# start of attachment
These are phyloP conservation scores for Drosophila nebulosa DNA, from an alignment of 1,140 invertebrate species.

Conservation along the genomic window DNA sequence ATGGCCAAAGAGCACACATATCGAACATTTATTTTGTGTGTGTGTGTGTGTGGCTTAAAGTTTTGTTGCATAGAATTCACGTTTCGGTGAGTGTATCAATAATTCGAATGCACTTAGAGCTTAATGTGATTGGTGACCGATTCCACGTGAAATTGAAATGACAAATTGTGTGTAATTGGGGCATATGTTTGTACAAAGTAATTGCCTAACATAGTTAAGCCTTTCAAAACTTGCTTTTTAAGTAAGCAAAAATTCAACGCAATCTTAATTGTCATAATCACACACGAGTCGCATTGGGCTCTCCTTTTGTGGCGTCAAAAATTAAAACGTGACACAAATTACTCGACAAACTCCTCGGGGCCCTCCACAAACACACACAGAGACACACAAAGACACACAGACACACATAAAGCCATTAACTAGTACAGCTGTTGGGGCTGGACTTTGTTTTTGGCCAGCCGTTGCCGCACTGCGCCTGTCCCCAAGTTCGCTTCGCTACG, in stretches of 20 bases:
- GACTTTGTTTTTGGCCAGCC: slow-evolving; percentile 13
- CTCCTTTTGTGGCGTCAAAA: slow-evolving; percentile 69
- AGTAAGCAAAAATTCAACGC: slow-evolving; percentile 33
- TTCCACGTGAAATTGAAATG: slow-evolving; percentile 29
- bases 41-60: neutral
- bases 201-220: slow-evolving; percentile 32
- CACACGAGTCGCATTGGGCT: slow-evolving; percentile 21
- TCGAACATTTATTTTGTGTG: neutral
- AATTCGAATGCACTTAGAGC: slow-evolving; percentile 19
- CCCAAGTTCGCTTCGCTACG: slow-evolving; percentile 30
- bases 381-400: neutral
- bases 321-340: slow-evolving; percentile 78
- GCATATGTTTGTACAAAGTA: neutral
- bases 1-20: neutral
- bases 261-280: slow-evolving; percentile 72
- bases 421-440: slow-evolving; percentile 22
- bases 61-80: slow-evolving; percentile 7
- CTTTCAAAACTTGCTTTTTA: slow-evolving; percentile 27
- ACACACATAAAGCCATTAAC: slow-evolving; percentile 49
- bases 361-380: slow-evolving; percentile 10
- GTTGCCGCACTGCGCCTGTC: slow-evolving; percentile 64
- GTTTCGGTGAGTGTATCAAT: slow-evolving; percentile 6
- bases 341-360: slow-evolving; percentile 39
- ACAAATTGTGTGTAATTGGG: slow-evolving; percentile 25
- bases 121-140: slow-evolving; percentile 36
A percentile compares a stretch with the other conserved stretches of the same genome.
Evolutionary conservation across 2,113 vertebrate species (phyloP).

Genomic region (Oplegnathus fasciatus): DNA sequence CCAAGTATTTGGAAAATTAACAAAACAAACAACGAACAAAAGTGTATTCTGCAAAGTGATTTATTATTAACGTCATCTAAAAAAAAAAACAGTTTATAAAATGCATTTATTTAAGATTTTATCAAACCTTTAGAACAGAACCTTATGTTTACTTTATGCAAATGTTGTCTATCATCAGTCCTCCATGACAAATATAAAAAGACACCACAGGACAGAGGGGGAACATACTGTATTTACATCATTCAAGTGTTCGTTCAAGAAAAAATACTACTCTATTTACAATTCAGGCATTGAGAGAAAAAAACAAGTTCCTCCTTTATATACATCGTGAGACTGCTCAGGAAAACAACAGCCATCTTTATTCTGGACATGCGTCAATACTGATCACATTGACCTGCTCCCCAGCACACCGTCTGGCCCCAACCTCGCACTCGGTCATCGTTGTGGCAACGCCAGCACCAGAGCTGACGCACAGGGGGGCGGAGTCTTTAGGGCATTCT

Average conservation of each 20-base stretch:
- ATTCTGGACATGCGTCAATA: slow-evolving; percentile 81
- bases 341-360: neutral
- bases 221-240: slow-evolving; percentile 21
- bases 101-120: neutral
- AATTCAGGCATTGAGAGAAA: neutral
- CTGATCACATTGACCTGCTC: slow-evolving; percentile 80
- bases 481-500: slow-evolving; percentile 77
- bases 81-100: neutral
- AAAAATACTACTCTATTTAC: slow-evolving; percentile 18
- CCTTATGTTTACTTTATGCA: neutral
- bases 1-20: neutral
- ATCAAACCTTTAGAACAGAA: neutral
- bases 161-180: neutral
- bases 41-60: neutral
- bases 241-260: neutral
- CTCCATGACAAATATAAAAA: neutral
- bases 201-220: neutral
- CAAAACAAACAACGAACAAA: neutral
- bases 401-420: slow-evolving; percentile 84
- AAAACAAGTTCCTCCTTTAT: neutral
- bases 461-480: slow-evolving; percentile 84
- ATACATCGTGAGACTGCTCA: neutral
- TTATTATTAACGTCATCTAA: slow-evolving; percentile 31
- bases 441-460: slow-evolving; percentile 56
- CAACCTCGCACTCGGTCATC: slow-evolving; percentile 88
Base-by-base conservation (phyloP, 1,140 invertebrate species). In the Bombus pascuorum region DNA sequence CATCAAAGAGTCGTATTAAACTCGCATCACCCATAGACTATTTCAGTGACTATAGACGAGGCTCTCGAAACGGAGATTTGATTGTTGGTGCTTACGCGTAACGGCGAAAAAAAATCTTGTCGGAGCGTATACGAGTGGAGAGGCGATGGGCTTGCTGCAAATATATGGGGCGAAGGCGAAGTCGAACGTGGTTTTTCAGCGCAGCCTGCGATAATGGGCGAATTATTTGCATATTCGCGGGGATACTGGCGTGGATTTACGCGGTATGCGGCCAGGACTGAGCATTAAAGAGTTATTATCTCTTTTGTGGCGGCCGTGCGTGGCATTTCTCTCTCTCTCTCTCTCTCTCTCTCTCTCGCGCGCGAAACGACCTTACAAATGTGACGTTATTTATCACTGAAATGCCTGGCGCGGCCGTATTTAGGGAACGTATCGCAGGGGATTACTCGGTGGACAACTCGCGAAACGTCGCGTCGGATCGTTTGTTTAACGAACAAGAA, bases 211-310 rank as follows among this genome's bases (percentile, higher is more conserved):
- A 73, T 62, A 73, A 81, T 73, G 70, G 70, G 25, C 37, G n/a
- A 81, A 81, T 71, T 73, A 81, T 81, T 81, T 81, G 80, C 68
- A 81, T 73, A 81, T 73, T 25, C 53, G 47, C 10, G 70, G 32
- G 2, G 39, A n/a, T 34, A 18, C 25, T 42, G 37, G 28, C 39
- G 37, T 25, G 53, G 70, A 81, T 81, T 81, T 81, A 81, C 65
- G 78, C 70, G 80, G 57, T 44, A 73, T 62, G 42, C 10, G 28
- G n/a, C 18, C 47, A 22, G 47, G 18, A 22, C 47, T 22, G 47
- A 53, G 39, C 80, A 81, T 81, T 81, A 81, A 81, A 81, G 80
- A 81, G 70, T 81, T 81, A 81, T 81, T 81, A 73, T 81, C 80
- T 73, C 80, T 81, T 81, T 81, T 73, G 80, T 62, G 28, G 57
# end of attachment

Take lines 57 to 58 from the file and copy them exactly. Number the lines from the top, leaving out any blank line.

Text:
Base-by-base conservation (phyloP, 1,140 invertebrate species). In the Bombus pascuorum region DNA sequence CATCAAAGAGTCGTATTAAACTCGCATCACCCATAGACTATTTCAGTGACTATAGACGAGGCTCTCGAAACGGAGATTTGATTGTTGGTGCTTACGCGTAACGGCGAAAAAAAATCTTGTCGGAGCGTATACGAGTGGAGAGGCGATGGGCTTGCTGCAAATATATGGGGCGAAGGCGAAGTCGAACGTGGTTTTTCAGCGCAGCCTGCGATAATGGGCGAATTATTTGCATATTCGCGGGGATACTGGCGTGGATTTACGCGGTATGCGGCCAGGACTGAGCATTAAAGAGTTATTATCTCTTTTGTGGCGGCCGTGCGTGGCATTTCTCTCTCTCTCTCTCTCTCTCTCTCTCTCGCGCGCGAAACGACCTTACAAATGTGACGTTATTTATCACTGAAATGCCTGGCGCGGCCGTATTTAGGGAACGTATCGCAGGGGATTACTCGGTGGACAACTCGCGAAACGTCGCGTCGGATCGTTTGTTTAACGAACAAGAA, bases 211-310 rank as follows among this genome's bases (percentile, higher is more conserved):
- A 73, T 62, A 73, A 81, T 73, G 70, G 70, G 25, C 37, G n/a